The Need for Common Finals in Core Courses: Evidence from Principles of Microeconomics

Ted Joyce Director, Zicklin’s Online Learning and Evaluation   This past fall, on Sunday, December 20, faculty teaching Principles of Microeconomics (E1001) gave a common final to all 819 students still enrolled in the class. Faculty in all eight sections agreed to use a common text with the publisher’s software. We augmented the publisher’s material… Read More The Need for Common Finals in Core Courses: Evidence from Principles of Microeconomics

Results from the Randomized Field Experiment in Economics 1001

How important is class time to student performance in a large lecture course when students have access to a rich source of material online? How much learning is actually achieved when students passively watch even a talented lecturer for 75 minutes twice a week? What would happen if we dropped one of the weekly 75… Read More Results from the Randomized Field Experiment in Economics 1001

Comparing Student Performance in a Hybrid vs. Traditional Section of STA 2000

Linda Weiser Friedman Professor of Statistics Baruch College Ted Joyce Professor of Economics Baruch College June 11, 2014 This brief reports compares the performance of students who took Statistics 2000 (STA 2000) in a traditional lecture format with those who took the class in a hybrid format in the fall of 2013. Professor Linda Friedman… Read More Comparing Student Performance in a Hybrid vs. Traditional Section of STA 2000

Comparing Student Performance in a Hybrid vs. Traditional Format of MKT 3000

Nermin Eyuboglu Professor of Marketing Baruch College Ted Joyce Professor of Economics Baruch College June 11, 2014  This brief report compares the performance of students who took Marketing 3000 (MKT 3000) in the spring of 2012 in a traditional lecture format with those who took the class in the fall of 2013 in a hybrid… Read More Comparing Student Performance in a Hybrid vs. Traditional Format of MKT 3000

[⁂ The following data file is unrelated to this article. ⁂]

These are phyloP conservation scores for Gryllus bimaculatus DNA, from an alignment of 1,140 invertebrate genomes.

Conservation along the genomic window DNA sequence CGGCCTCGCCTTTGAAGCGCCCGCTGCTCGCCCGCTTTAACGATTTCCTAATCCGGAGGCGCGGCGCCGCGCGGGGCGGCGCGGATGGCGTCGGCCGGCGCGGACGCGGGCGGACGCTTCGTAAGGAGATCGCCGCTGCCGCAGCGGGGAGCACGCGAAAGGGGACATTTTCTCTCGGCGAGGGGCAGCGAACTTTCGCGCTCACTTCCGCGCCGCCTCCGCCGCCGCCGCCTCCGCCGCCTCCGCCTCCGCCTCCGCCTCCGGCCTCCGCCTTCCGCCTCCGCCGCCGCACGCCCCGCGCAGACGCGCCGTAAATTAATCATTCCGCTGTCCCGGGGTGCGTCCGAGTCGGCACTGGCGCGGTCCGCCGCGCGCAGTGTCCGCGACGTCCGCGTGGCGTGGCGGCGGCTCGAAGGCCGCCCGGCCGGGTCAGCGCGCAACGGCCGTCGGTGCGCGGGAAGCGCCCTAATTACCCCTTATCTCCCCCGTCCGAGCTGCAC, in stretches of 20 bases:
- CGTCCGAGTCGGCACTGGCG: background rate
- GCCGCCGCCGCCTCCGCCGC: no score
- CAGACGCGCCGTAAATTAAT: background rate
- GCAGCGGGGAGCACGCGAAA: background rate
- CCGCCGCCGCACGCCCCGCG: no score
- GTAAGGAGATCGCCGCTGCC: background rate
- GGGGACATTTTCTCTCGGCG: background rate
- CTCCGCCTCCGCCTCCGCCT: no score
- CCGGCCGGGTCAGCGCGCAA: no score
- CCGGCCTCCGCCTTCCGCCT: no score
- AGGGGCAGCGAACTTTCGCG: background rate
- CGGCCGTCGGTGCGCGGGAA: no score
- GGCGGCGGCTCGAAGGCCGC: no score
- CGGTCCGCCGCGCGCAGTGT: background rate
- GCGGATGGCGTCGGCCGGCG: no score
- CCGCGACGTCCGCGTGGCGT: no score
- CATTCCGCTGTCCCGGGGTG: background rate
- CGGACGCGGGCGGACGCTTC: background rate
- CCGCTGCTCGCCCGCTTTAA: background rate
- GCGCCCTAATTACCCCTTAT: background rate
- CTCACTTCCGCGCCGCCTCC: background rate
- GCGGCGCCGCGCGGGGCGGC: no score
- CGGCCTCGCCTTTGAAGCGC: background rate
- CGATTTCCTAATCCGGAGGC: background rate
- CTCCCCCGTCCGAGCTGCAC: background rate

Performance of the Excel Project in Spring 2014

In an effort to promote the learning of Excel in Baruch College (see our article on the Excel Project initiative), Excel self-learning assignments became a part of Business 1000 and Finance 3000 classes in Spring 2014. The projects required completing a number of tasks within an Excel spreadsheet including formatting, formula use and chart and… Read More Performance of the Excel Project in Spring 2014

Introducing Excel into Zicklin School of Business Curriculum

SAM Help Desk:  Students with questions about SAM can access the help desk in two ways: through Blackboard (content: “Excelhelp”) or by visiting https://blogs.baruch.cuny.edu/excelhelp. The help desk is supported by PhD students familiar with SAM and the SAM projects.  Emails will be answered daily, Monday-Friday. If many inquiries arise about a common issue, then responses will be… Read More Introducing Excel into Zicklin School of Business Curriculum

Welcome to ZOLE-Zicklin’s Online Learning and Evaluation Initiative

Welcome to ZOLE-Zicklin’s Online Learning and Evaluation Initiative. The mission of ZOLE is to promote and support the use of technology to enhance learning.  We interpret technology broadly, from courses delivered purely online, to the use of Excel in a traditional classroom format.  The unifying theme is the application of new technologies to engage students,… Read More Welcome to ZOLE-Zicklin’s Online Learning and Evaluation Initiative

Taking Attendance When Technology is Present: Using Magnetic Swipe Readers

During the Fall 2013 semester, Professors Ted Joyce, Sean Crocket and David Jaeger conducted an experiment to determine whether differences exist in student educational outcomes between the hybrid and traditional class formats. Students in the hybrid section were required to meet once per week, while students in the traditional format class were required to meet… Read More Taking Attendance When Technology is Present: Using Magnetic Swipe Readers

Taking Attendance When Technology is Present: Using Optical Barcode Scanners

Taking accurate student attendance seems to consume an inordinate amount of class time. In the Spring of 2011, while teaching a section of Managerial Accounting for non-majors, I resolved to expedite the attendance process. I reasoned that reading off my students’ names as quickly as I could was the only solution. On the first day… Read More Taking Attendance When Technology is Present: Using Optical Barcode Scanners